Again, the statistics on firms’ current capacity for networked performance show that there is a lot of room for improvement—only 1/3rd of employees are currently displaying capability for networked learning.  We cannot ask individuals to work harder, only smarter and the key to doing this comes down to embedding networked learning activities into daily workflows to help drive network performance. Again, informal learning is where the greatest gains lie and in times of tight budgets, this is welcome news. We all need to learn to ‘work smarter’ and Jane Hart has been working on determining how to introduce this to learners in organisations. (I’m looking forward to seeing where this work leads.)

        Though informal learning is the area that provides the greatest impact, networked learning skills should be reinforced throughout other learning activities in the organisation, including formal training. Note: formal training should include intact teams and those who work together through workflows to help allow time for teams to learn and practice how to work and learn together in more of a networked environment. Employees who work together should learn together: Learning together helps to build an understanding of the need for reciprocity, it can enhance relationships and it also ensures that the learning is relevant to the task at hand.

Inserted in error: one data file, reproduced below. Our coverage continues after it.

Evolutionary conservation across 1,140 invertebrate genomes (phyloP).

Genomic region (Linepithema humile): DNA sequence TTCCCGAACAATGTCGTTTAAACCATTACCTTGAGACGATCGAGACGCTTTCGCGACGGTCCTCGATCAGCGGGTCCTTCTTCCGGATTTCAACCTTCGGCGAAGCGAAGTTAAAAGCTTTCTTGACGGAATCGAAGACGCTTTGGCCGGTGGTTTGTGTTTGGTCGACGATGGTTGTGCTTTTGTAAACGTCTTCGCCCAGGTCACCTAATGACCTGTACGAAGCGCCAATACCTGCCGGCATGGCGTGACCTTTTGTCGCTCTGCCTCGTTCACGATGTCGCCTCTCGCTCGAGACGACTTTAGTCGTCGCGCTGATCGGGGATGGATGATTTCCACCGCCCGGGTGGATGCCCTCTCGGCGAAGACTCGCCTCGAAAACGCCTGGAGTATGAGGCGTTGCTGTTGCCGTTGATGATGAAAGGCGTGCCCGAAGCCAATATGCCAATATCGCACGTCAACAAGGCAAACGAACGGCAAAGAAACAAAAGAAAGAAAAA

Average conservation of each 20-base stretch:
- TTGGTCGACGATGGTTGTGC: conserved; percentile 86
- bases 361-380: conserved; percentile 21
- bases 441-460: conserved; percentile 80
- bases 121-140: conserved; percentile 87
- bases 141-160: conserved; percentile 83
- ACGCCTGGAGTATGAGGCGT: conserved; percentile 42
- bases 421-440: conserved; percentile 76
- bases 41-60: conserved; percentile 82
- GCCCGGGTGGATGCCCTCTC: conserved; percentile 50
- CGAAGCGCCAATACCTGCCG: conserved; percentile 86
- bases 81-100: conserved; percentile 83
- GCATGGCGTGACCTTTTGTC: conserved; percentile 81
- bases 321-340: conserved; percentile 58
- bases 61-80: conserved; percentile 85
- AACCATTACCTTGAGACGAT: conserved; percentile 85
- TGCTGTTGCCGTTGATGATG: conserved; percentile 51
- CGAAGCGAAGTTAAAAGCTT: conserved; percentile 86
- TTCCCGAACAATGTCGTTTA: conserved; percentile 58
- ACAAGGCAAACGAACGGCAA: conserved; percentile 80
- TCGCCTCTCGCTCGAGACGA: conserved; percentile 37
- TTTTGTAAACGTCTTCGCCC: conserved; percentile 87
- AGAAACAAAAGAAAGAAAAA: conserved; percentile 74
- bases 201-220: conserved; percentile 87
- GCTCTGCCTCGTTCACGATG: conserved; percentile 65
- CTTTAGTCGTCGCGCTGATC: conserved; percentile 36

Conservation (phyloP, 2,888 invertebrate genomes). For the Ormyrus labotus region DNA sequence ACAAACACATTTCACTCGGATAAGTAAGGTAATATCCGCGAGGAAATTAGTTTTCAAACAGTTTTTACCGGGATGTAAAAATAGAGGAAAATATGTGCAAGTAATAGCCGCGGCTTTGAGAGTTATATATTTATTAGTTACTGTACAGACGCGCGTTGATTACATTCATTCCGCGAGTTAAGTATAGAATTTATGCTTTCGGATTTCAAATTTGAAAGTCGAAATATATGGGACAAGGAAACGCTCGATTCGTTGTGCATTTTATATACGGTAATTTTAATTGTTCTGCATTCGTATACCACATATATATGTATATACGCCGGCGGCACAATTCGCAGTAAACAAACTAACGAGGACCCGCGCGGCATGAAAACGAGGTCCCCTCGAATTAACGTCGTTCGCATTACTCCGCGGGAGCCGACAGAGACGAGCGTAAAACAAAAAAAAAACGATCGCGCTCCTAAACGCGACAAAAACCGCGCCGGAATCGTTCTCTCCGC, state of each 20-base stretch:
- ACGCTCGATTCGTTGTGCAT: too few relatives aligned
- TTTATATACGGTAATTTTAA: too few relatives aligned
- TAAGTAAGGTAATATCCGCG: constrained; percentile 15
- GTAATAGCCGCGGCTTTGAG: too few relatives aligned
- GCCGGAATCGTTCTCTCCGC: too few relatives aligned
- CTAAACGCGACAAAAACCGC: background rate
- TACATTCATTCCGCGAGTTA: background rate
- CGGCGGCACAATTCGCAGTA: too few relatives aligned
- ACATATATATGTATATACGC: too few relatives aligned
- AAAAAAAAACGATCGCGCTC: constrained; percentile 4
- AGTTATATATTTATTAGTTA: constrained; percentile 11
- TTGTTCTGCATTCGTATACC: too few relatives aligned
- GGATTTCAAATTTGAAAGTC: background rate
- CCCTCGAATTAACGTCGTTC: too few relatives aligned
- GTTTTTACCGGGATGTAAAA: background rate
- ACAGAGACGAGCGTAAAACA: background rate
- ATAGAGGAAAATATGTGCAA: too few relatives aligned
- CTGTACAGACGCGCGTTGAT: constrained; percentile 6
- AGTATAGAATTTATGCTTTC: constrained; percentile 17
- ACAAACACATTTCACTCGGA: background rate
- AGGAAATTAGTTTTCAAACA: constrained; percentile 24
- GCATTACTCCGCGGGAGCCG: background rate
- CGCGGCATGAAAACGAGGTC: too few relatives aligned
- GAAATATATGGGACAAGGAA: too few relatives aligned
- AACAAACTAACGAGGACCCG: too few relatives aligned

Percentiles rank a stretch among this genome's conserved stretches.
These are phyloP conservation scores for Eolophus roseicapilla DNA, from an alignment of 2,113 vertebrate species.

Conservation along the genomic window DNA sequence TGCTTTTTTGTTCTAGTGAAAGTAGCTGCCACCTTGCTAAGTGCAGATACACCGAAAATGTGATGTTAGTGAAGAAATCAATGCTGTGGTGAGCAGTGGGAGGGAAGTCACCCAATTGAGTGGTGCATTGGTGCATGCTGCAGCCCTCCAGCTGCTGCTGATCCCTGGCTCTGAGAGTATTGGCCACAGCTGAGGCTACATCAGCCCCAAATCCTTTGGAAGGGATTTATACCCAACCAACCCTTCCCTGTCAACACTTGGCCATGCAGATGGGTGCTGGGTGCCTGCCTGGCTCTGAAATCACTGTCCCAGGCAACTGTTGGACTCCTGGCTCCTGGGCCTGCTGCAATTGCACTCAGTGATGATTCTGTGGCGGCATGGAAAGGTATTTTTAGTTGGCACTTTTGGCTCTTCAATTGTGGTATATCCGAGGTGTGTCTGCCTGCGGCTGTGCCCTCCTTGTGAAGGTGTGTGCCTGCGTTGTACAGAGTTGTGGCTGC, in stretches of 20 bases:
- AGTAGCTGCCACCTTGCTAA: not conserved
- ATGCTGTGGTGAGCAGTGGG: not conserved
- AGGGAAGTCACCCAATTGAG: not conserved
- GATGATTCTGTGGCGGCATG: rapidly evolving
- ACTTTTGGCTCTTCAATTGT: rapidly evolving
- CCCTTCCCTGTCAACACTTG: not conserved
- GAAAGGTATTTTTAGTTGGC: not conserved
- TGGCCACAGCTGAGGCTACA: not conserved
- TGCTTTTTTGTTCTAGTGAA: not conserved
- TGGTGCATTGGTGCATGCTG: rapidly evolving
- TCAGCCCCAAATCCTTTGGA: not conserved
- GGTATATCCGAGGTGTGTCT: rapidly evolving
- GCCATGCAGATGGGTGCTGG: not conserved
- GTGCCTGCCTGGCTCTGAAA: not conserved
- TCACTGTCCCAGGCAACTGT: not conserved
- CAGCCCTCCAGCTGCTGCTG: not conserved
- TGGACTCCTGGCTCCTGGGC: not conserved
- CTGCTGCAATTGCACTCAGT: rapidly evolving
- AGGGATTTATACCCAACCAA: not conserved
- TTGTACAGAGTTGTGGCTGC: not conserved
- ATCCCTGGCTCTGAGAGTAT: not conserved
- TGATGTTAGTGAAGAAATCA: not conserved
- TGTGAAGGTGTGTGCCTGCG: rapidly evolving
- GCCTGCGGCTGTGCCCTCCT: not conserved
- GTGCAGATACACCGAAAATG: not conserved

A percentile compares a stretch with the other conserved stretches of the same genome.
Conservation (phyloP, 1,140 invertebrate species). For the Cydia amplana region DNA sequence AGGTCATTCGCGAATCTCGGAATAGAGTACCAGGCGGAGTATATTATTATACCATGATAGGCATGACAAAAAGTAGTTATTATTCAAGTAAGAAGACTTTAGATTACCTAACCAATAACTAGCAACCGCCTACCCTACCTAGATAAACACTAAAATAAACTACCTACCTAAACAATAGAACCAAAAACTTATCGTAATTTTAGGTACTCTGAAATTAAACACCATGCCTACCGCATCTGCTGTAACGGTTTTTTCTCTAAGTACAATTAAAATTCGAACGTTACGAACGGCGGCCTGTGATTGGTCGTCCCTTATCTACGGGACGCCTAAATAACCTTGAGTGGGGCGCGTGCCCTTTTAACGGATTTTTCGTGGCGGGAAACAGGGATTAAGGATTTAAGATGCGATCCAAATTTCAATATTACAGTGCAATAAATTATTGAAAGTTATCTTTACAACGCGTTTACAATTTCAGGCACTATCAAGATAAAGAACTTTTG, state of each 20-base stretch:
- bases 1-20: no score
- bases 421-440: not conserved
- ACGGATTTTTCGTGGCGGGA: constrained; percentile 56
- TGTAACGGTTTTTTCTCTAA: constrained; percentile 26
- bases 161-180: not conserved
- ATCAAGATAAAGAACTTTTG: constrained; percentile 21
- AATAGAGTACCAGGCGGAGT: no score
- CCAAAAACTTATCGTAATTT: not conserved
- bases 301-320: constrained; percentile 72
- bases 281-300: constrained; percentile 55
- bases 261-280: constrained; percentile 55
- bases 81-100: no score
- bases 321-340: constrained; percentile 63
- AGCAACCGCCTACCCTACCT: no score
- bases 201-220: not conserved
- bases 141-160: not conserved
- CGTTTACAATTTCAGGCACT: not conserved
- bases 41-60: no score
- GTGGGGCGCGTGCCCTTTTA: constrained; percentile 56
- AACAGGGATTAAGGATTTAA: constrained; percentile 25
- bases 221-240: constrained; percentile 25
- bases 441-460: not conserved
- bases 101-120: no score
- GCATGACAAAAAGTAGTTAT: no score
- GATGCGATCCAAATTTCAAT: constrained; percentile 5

One interesting example of formal learning that integrates networked learning involves the identification of informal leaders to problem solve issues, motivate their peers and reinforce learning. The idea behind this: Informal leaders are ideal candidates for integrating networked learning activities because of the dynamic between them and their colleagues—they are both connected to the ‘ground’ to help peers see the relevance of the learning to everyday workflows and informal leaders have the respect of their cohort needed to motivate and reinforce what is being learned. Here is one example of how to do that:

        1. Informal leaders were gathered and selected to be included in training (in this case, the training was to address safety issues)